Navajo weaver Clara Sherman shows us how she cards and spins the wool she uses to weave rugs.
joyofhandspinning (Tulasi Zimmer) shows us how to use a Navajo spindle. Navajo spindles are large, relatively heavy support spindles used by Native peoples in the Southwest US. The spindle is supported by the floor/ground and your thigh.
Theresa demonstrates spinning on a Navajo spindle.
Drop spindles are an inexpensive (easy to make from materials on hand and you can buy one for as little as $12), portable way to spin — versus using a spinning wheel — and many people find that they also give them more control over the yarn they produce.
Abby Franquemont talks about the concept of spinning (the orientation of the fibers, what needs to happen to create yarn, what spinning accomplishes, etc.) and shows us how to spin on a drop spindle. Her demonstration spindle here is a high whorl or top whorl spindle. This is a really informative video.
Here is another top whorl spindle spinning tutorial by Megan McCourt. She’s sitting and using her knees to anchor the spindle. Abby was demonstrating spinning standing.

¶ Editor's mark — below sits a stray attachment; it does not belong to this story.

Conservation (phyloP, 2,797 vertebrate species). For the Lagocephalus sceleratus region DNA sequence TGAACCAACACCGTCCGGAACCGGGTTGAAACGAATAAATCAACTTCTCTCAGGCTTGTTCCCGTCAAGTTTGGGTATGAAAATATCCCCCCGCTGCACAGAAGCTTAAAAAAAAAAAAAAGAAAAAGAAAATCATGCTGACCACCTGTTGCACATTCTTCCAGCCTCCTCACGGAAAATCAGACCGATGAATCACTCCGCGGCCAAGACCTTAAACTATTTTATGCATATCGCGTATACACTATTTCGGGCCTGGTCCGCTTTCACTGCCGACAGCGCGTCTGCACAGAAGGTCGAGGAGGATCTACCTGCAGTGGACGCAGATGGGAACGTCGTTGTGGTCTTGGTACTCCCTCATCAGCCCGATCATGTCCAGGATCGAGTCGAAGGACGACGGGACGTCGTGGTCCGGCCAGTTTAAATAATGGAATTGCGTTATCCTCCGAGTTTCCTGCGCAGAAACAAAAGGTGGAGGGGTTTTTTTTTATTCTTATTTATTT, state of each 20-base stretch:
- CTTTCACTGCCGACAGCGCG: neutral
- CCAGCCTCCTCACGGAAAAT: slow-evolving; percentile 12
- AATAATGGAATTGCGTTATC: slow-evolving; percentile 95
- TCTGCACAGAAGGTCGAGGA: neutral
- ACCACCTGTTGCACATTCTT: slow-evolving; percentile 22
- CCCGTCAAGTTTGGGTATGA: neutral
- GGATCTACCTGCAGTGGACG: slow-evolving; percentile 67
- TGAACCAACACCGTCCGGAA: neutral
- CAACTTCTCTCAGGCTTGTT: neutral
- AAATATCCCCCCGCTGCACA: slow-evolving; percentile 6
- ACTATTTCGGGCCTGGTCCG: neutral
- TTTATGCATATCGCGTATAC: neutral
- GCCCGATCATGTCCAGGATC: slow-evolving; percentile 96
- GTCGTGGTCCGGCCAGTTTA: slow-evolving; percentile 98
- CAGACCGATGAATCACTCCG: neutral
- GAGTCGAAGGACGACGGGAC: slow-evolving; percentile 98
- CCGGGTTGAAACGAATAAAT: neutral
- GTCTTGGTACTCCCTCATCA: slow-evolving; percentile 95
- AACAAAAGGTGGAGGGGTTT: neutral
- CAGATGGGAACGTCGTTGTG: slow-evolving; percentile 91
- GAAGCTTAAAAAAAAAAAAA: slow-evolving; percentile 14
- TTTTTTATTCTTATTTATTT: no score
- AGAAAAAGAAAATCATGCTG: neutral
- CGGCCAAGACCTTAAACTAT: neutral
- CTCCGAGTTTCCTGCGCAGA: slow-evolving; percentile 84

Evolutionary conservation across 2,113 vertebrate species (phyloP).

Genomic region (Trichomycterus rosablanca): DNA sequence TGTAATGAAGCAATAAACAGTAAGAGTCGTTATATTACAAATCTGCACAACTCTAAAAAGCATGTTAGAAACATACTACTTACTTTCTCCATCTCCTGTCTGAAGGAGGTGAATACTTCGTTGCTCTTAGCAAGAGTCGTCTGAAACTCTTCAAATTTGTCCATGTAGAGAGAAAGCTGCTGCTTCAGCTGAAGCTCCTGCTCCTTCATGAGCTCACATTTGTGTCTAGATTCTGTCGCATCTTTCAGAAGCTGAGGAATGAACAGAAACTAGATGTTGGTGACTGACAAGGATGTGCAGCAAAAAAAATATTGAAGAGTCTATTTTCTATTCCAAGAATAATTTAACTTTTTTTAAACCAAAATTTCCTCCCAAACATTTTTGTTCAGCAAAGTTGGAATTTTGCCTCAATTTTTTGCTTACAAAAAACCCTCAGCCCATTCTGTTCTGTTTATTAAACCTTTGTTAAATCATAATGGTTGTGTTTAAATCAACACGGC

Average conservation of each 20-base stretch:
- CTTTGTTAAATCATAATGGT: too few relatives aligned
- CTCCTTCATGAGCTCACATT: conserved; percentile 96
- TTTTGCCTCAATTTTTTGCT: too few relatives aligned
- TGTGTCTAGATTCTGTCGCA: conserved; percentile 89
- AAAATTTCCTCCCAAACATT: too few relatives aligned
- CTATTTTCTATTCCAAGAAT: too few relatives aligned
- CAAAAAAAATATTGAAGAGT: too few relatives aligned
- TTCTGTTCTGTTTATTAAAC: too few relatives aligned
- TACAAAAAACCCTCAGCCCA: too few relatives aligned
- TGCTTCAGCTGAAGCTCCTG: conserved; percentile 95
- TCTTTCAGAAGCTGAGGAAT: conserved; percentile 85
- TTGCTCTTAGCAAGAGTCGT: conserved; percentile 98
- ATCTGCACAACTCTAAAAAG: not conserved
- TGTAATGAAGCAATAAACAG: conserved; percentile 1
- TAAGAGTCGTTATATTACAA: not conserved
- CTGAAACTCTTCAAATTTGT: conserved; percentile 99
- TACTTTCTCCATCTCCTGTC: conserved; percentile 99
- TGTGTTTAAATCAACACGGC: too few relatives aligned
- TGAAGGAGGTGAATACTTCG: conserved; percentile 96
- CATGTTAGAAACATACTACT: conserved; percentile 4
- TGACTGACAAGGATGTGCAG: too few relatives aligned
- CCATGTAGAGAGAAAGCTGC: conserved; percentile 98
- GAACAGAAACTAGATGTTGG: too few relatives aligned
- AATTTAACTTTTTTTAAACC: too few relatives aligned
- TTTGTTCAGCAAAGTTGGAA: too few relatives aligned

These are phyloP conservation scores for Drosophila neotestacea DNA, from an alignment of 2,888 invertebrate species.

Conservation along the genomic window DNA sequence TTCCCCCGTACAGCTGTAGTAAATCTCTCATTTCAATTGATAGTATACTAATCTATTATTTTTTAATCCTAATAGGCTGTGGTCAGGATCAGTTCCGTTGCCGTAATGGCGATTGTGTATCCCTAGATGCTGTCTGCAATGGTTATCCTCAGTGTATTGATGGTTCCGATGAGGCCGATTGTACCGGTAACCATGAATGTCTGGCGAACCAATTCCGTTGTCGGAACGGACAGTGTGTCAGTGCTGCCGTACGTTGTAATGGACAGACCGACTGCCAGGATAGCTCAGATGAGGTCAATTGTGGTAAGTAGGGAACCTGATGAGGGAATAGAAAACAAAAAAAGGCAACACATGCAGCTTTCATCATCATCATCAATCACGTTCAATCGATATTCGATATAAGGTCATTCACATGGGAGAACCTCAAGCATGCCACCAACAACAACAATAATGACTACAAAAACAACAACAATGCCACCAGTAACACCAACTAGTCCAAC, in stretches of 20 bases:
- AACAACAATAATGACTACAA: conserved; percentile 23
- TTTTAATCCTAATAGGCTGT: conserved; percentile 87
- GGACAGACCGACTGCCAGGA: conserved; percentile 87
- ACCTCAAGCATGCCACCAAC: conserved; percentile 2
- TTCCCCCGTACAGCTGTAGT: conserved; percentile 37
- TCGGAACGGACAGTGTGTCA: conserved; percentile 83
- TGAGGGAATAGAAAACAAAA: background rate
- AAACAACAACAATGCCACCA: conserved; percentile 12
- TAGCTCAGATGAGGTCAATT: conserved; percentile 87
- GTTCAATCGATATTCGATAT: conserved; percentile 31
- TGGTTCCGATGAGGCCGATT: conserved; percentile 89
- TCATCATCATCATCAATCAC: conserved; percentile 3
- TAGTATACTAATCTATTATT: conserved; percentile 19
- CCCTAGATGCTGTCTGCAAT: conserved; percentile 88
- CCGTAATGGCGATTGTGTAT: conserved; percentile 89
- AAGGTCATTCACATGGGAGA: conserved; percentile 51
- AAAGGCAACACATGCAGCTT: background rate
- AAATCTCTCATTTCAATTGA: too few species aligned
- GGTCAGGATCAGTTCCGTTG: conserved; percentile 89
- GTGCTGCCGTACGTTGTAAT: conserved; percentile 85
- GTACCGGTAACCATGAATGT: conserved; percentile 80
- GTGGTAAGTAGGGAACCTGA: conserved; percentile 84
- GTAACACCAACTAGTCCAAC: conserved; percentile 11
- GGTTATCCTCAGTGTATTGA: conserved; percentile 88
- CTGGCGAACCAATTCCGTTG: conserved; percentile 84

joyofhandspinning (Tulasi Zimmer) gives us a short bottom whorl spindle tutorial:
Here Sheila Dixon demonstrates a Turkish drop spindle, a unique kind of bottom whorl spindle:
Turkish spindles are useful since with them you create a ball of yarn as you spin and because they can be taken apart, which makes them a good option for portability.
In this video Ruthann McCaulley demonstrates a takli support spindle. Support spindles (just means that the spindle makes contact with the floor, a table or a bowl – so that its weight is supported by these objects and not by the yarn you are spinning) allow you to make fine yarn and thread.
Ruthann is spinning cotton and starts her tutorial with making a puni (which is like the cotton equivalent of roving; the fiber is prepared in a continuous cord).